His name is Dave, but he likes children to call him Pastor D.
“I have the best job in the world,” Dave (Jeff Ryan) said on camera. But, of course, he is lying. I’m sure being a young pastor brings huge rewards, but it is perhaps the hardest job in the ministry, and Dave has it harder than most. Goth Deb rolls her eyes every time he opens his mouth. Steven in glasses will not speak at all. And he just got a co-pastor – a pregnant, single, super nice assistant named Rachel (Tori Hines). And she makes him a little nervous.
“I would try to keep the pregnancy on the DL in front of the kids,” Dave told Rachel, very visibly pregnant.
But whatever. Dave has a job to do! So he consumes about a dozen energy drinks a day, solemnly preaches purity using a rigged water bottle, and rejoices in Camp Changed, which he hopes for as well as his names. He wants to see his children changed during the three day summer camp. He wants them to get closer to God, to each other and to him so that he can, you know, keep his job and everything.
Oh, but most of all, he really wants to win the traditional three-day camp competition and humiliate his big rival, youth pastor Jacob (Matt Perusse).
That’s right, Jacob would need a little humility — and maybe a Bible focus. “We cannot lose! ” It’s thundering. “We are the Legion! But maybe Dave also has his priorities a little off.
YouthMin: a mock documentary, directed by Ryan and Arielle Cimino and produced with the lowest price, is smart, fun and definitely not a Christian film. Damn, if a young pastor dares to show it to his own groups, he’ll be full of surprises.
But while he mocks over-school-too-cool purity sermons and serves up plenty of uncomfortable sex gags, it’s also – perhaps unintentionally – a great illustration of how youth ministry can go wrong. … At least if you’re a certain type of kid.
As a teenager, I was never a big fan of my church youth group. It was invariably run by much more competent versions of Pastor D, and I was a bit like Steven (calm and uncomfortable) and Deb (cynical and secretly studious). I was not particularly popular neither in school nor in church, and all the nights full of energy and games at the youth group increased my feeling of alienation and pushed me further and further. . If I had had my way I would have ditched pizza nights and dodgeball tournaments and just talked about God. Maybe dig into the scriptures or dive into volunteer opportunities. Looking back, it must be an act of the Almighty that I am still a Christian.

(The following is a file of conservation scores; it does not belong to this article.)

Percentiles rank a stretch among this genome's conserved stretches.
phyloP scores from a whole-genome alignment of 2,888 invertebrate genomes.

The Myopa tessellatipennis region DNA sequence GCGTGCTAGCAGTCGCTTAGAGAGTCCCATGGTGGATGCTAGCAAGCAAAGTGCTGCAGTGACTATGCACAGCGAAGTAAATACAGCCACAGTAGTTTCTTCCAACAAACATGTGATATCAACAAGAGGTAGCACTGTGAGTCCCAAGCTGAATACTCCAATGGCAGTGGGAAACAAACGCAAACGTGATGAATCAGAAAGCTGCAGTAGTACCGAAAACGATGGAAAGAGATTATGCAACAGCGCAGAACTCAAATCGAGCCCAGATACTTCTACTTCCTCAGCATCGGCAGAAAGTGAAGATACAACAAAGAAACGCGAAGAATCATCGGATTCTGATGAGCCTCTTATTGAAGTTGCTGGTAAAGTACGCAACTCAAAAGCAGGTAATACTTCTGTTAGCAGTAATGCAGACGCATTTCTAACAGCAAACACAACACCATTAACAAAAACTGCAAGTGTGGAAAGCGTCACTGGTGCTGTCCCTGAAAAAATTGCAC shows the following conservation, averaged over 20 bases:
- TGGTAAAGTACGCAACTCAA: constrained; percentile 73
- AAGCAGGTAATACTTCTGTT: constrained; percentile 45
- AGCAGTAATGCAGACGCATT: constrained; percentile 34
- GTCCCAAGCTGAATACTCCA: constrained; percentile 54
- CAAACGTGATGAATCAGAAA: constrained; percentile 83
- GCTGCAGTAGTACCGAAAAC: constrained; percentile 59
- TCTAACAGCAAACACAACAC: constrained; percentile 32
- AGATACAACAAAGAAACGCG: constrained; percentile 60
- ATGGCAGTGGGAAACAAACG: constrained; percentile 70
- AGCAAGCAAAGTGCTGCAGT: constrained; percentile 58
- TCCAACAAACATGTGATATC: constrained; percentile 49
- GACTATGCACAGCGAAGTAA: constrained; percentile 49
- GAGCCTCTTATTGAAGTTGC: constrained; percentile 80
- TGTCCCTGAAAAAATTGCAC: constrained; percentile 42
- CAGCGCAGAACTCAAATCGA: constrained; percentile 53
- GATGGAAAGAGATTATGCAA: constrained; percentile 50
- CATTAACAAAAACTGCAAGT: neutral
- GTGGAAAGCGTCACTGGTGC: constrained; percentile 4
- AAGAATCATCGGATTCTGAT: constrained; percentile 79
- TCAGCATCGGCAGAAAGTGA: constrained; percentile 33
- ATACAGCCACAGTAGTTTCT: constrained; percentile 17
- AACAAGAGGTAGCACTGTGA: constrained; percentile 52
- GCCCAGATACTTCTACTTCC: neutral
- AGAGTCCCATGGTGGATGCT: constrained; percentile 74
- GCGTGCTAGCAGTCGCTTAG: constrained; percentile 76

Youth groups, at least in big churches like mine, are really built around cool kids. It’s a strategy, from what I’ve heard from youth ministers: you chain the teen leaders, and the rest will follow. And for many, more attendance equals success. But invariably, adolescence is filled with children on the fringes. Some would like to be in the crowd but cannot. Others just won’t. And sometimes I wonder if the bangs are much bigger than you think.
And even for those who love youth groups, faith can be a tricky discipline once they leave it. According to a study by Lifestyle research66 percent of young adults who attended church regularly as teenagers leave it, at least for a year, as adults.
Why? I think we can see why in Pastor D.
Pastor D — when he was just Dave — loved the youth group. “Youth pastor Jimmy was the coolest guy I know,” he says. For Dave, the youth ministry worked the way it was supposed to.
But he’s dealing with a bunch of kids who don’t look like him at all. He doesn’t know how to reach them, so instead, he digs deeper into what reached him: Fun. Games. Jokes. Sports. Energy. Meanwhile, Rachel is just talking to the kids. And they respond.
Dave learns something that every believer learns at some point: truly following Jesus is not a game. It is not always fun. It is about accepting tears with laughter, community and sometimes sacrifice.
YouthMin is not a Christian film. It’s not meant to be a Christian movie. But it gets the nature of faith – real faith – better than you might expect.
YouthMin will be available on April 28 as video on demand everywhere great videos are sold online, like iTunes, Amazon and Vimeo.